Before cell phones and laptops, kids only had a few things they could do to stave off boredom during the summer months. If you had loose change and a bicycle, you were probably off to the arcade. These coin-operated game consoles were big and bulky, and their rudimentary graphics won't wow anyone today. Yet, some of these arcade games from the 70s are so embedded in pop culture that they're still revered 50+ years later, and we can't stop playing them.
The Oregon Trail (1971)
Kids in the early 2000s know The Oregon Trail because of the computer game version that teachers everywhere tied their westward expansion history lessons to. It might blow your mind to learn that the game came out in 1971, decades earlier. Developed by Bill Heinemann, Don Rawitsch, and Paul Dillenberger, it brought the harrowing responsibility of surviving the wilderness right into your face.
As you led a caravan of settlers from Independence, Missouri to the Willamette Valley, Oregon on the historic Oregon trail, you'd have to battle many different challenges. Yet, the one that you probably still get nightmares about and never would have expected dying from was dysentery.
Although it wasn't the first video game ever made, Pong was the one that gripped the nation. Maybe it was right timing, or maybe it was because there's something addictingly fun about battling a friend over a digital version of table tennis.
Made by Atari, Inc. in 1972, Pong was first released as an arcade cabinet in roller rinks. Over time, its popularity grew, and Atari transformed it into a home video game console. Pong was one of a kind; a unique console where you didn't have to spend your money at the arcade but could have endless rounds of it on your fuzzy television screens.
Death Race (1976)
Created by the lesser-known developer, Exidy, Death Race was as dangerous as arcade games could get in the 1970s. Released in 1976, this game put you in the driver's seat where you and a friend manned a steering wheel and a pedal, and tried to take out 'gremlins' with your cars. As you wiped these gremlins out, they turned into tombstones, which you had to dodge.
Now, in an unexpected turn of events, a huge controversy bubbled up over the simulated violence, and while the game wasn't taken off shelves, it never reached the levels of fame that other consoles and cabinets did. What's incredible is that it's a tale as old as time; just look at Grand Theft Auto and the many, many complaints that came out of its gameplay.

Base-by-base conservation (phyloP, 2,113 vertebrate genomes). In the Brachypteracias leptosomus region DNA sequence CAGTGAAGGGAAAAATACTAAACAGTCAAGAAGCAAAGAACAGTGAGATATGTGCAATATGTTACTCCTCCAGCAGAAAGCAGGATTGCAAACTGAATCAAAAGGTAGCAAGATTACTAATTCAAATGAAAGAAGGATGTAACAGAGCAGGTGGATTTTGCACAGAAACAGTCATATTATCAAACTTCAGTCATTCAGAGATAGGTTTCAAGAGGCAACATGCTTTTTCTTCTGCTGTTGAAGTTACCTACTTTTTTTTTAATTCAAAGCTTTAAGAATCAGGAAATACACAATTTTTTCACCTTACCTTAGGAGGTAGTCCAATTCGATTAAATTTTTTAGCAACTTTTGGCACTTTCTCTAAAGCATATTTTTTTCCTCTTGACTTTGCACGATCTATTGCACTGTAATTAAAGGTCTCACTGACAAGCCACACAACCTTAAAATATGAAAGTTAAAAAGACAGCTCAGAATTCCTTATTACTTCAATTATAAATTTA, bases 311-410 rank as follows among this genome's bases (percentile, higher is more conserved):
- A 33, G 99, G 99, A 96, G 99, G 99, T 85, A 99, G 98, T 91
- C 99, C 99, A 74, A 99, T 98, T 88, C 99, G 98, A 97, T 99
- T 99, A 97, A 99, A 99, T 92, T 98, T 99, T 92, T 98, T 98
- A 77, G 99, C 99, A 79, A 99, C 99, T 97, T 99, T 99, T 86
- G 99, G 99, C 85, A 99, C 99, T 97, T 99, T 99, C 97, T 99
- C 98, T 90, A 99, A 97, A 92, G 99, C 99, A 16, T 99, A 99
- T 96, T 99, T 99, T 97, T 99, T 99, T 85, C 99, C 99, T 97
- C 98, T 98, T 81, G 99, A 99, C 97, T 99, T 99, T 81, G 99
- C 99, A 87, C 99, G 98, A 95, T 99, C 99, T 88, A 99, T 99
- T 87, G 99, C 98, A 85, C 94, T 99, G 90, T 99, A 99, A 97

Namco brought us bangers like Pac-Man in the 80s, but their sleeper hit Galaxian, from 1979, was one of the first space shooter games of its kind. As a little space ship that vaguely resembled a super soaker, you'd dodge oncoming enemy ships and try to shoot them all out of the sky.
The coolest part? It was programed with a rudimentary AI system that made the enemy ships move in an unpredictable pattern. Now, if this game sounds familiar, it's because it's the prequel to their more famous arcade game, Galaga.
Star Raiders (1979)
Atari had another smash hit on their hands in 1979 with Star Raiders. Jump into the cockpit of a starship and fight off enemy Zylons all while making sure your fuel levels don't drop too low. The best part of Star Raiders was that, coming just two years after Star Wars: A New Hope, you could take on your own Death Star-level space theatrics.
The game was so popular that they made a console version of it in 1980. After all, with science fiction on the rise and space seen as the final frontier in the 1970s and 1980s, who didn't want to prove themselves worthy of manning a space craft?
Lunar Landing (1979)
Atari's Lunar Lander arcade game from 1979 stripped everything they knew about gaming down to the studs. Using just a horizontal view of the moon's surface and vector graphics, you had to man a lunar shuttle and successfully land it without crashing or running out of fuel.
Obviously, this game came in the wake of the actual moon landing and tapped into all our childhood dreams of being an astronaut. Turns out, it's not as easy as it looks.
Where Did the Original Arcade Cabinets End Up?
Today, traditional arcades are few and far between. Just like roller rinks and malls, they're becoming a thing of the past, but some dedicated and passionate gamers have taken to collecting these old arcade cabinets and having them restored.
You can find various old arcade cabinets online for a myriad of prices - typically somewhere in the $500-$1,000 when they're unrestored. Restored ones can sell for closer to $3,000 in the best cases.
Yet, thanks to rental console companies, with modern arcade cabinets with thousands of games loaded onto them and contemporary consoles having access to remastered game files, these old consoles are depreciating in value pretty quickly. So, it might be in your best interest to keep any you've picked up for posterity.
1970s Arcade Games That Still Hold Up
In the 1970s, video games were in their infancy, and the simple point-and-shoot or vector-style games blew people's minds. Today, we've got the luxury of VR headsets that literally drop us right into the world we're playing in. Yet, some of these old games still hold up all these years later. Whether you play arcade games from the 70s on the original cabinets or on the newest consoles, you're doing your part to keep video game history alive.